The Polish presidential election postponed on the coronavirus

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Legend

Rallies recently took place in Poland to demand postponement of the presidential election


The ruling coalition parties in Poland have agreed to postpone Sunday’s presidential election due to the deadly coronavirus epidemic.

The nationalist Law and Justice Party (PiS) wanted the vote to continue so that Andrzej Duda, 47, would be re-elected.

But the deal with the coalition’s junior partner and the opposition said PiS puts political gain before public health.

The election will now be postponed to an “as soon as possible” date and will be a postal ballot only.

The election calendar has plunged Poland into a serious political crisis in addition to the current health crisis, reports Adam Easton of the BBC in Warsaw.

International and Polish election observers have also expressed concern that the polls will not be sufficiently transparent and fair since the candidates have suspended their campaign due to the blockage, said our correspondent.

Poland has nearly 15,000 confirmed infections and more than 700 deaths, according to the Johns Hopkins University.

Covid-19 figures are lower than many Western European countries, but the Polish health minister warned that the cases had not yet peaked.

Under President Duda, Poland made profound and controversial changes in society, including the judiciary and the media.

Opposition leaders fear that PiS – which supports the outgoing president – will seek victory to continue this program.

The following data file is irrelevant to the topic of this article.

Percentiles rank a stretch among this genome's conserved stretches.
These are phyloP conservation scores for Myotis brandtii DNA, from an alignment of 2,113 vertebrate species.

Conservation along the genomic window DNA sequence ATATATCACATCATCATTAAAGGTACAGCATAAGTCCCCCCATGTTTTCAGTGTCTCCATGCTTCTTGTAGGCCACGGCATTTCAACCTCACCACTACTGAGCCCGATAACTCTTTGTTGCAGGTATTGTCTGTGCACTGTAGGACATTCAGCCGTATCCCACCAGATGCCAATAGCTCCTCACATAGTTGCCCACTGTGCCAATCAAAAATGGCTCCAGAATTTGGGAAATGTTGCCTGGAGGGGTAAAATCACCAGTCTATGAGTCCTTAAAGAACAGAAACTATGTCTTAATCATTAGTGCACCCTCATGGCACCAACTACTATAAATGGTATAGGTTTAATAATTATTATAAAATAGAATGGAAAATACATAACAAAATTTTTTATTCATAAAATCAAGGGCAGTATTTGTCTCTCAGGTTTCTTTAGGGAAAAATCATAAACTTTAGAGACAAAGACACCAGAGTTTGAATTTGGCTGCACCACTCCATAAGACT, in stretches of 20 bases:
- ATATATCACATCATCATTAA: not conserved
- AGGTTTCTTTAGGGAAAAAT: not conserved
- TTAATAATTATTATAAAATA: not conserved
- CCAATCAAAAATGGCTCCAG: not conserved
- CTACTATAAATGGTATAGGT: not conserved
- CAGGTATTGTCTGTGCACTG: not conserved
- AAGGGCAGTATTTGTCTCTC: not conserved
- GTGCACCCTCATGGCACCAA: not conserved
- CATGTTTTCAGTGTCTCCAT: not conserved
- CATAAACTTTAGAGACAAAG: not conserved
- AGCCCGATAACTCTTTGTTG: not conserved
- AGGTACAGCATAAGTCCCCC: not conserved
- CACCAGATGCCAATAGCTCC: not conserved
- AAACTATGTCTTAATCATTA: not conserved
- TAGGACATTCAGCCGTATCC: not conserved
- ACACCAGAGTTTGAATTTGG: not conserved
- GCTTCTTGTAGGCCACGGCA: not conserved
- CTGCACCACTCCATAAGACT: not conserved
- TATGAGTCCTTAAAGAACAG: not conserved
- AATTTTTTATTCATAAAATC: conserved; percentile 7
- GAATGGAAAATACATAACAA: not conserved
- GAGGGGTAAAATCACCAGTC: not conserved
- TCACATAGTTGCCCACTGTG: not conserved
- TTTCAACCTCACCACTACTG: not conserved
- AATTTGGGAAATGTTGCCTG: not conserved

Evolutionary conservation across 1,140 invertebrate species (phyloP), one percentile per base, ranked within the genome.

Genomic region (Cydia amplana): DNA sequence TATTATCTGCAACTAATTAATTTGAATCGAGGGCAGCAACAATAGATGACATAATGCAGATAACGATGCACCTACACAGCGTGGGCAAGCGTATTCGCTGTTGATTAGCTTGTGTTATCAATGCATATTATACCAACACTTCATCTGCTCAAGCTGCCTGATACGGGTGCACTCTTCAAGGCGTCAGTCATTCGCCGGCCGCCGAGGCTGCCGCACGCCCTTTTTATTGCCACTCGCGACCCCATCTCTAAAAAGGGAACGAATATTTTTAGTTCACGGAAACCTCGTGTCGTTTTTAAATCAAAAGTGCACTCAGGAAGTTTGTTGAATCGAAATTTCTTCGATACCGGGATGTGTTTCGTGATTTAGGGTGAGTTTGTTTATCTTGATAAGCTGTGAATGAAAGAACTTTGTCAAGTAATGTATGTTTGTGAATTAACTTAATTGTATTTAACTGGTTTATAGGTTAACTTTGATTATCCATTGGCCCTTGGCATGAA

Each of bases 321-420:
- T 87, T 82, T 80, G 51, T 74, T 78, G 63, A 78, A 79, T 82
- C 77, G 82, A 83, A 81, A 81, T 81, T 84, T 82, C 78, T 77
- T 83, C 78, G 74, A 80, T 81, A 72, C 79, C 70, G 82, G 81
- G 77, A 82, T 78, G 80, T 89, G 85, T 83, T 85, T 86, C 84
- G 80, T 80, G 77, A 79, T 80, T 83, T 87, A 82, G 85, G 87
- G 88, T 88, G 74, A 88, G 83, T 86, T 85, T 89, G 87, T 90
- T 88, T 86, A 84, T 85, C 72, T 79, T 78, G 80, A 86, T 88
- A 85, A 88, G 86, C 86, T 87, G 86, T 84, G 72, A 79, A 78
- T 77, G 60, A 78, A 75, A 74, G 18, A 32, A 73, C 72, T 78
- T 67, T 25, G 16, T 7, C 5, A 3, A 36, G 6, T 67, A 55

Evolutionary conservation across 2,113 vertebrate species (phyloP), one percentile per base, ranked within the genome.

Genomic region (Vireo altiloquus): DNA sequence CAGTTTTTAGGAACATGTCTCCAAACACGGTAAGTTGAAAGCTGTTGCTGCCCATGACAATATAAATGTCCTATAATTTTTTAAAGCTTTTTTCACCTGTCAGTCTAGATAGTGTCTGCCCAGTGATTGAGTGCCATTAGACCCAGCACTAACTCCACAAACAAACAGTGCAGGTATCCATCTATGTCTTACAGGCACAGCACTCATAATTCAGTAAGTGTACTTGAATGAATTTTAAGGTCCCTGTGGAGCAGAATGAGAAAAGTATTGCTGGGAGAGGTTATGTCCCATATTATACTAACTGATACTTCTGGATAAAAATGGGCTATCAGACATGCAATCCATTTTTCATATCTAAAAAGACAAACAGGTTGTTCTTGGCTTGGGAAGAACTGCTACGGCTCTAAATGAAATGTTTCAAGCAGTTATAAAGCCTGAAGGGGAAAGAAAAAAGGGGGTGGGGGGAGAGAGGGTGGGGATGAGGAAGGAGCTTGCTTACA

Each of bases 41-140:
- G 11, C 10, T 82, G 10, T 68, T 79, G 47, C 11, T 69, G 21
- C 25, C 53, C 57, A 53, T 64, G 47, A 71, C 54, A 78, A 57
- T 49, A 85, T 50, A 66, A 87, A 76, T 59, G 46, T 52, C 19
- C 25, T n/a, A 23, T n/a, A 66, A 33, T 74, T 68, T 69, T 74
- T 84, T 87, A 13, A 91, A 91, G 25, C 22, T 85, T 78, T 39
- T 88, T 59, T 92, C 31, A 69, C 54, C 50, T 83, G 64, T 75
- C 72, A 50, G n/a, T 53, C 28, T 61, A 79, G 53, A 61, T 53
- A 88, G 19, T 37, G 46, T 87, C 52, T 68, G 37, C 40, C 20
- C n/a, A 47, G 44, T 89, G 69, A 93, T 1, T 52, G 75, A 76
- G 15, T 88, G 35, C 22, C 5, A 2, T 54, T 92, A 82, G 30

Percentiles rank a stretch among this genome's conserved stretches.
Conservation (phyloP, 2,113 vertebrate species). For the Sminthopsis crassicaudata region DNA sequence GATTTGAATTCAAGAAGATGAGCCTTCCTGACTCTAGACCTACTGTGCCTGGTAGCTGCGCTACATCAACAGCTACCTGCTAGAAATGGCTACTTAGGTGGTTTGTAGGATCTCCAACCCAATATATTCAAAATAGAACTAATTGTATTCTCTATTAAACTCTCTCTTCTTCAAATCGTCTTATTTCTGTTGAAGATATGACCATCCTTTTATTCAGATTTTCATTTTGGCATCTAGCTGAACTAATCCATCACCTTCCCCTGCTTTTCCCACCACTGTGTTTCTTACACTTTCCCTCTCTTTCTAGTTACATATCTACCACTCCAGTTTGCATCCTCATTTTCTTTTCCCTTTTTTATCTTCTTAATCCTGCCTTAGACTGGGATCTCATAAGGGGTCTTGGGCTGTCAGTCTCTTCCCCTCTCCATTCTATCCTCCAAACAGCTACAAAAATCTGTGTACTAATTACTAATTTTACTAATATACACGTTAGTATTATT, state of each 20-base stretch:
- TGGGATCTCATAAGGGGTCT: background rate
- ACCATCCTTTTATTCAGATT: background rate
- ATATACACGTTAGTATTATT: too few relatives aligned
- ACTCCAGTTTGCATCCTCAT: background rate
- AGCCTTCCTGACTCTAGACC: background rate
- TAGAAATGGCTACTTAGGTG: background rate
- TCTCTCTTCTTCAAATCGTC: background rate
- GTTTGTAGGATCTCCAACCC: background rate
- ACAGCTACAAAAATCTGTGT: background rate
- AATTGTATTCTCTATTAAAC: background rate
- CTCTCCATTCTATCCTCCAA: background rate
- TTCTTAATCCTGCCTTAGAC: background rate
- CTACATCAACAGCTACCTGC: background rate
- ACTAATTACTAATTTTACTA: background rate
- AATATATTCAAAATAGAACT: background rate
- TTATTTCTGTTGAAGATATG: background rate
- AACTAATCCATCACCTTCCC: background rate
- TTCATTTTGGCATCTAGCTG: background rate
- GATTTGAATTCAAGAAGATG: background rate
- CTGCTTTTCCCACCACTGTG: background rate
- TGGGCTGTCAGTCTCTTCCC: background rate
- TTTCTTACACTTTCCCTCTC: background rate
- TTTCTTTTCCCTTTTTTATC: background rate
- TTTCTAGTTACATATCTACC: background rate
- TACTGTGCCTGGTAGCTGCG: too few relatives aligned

Duda has been way ahead in recent opinion polls. Opponents say he enjoys regular coverage on public television, when the normal election campaign was impossible.


Image copyright

Getty Images


Legend

Under the chairmanship of Andrzej Duda, Poland has made major changes in its laws and society


What is PiS?

The socially conservative PiS has increased its majority
in the lower house in the legislative elections last October.

During his tenure in government, the party clashed with the EU and the opposition over its reforms to the Polish judiciary and its stance on gay rights.

In 2018, PiS changed the law so that Parliament can select members of a national council that appoints judges. And
controversial new measures adopted in December facilitate dismissal of judges
who criticize the continuation of judicial reforms.

The Polish Supreme Court even warned
the country may have to leave the EU due to the changes
.


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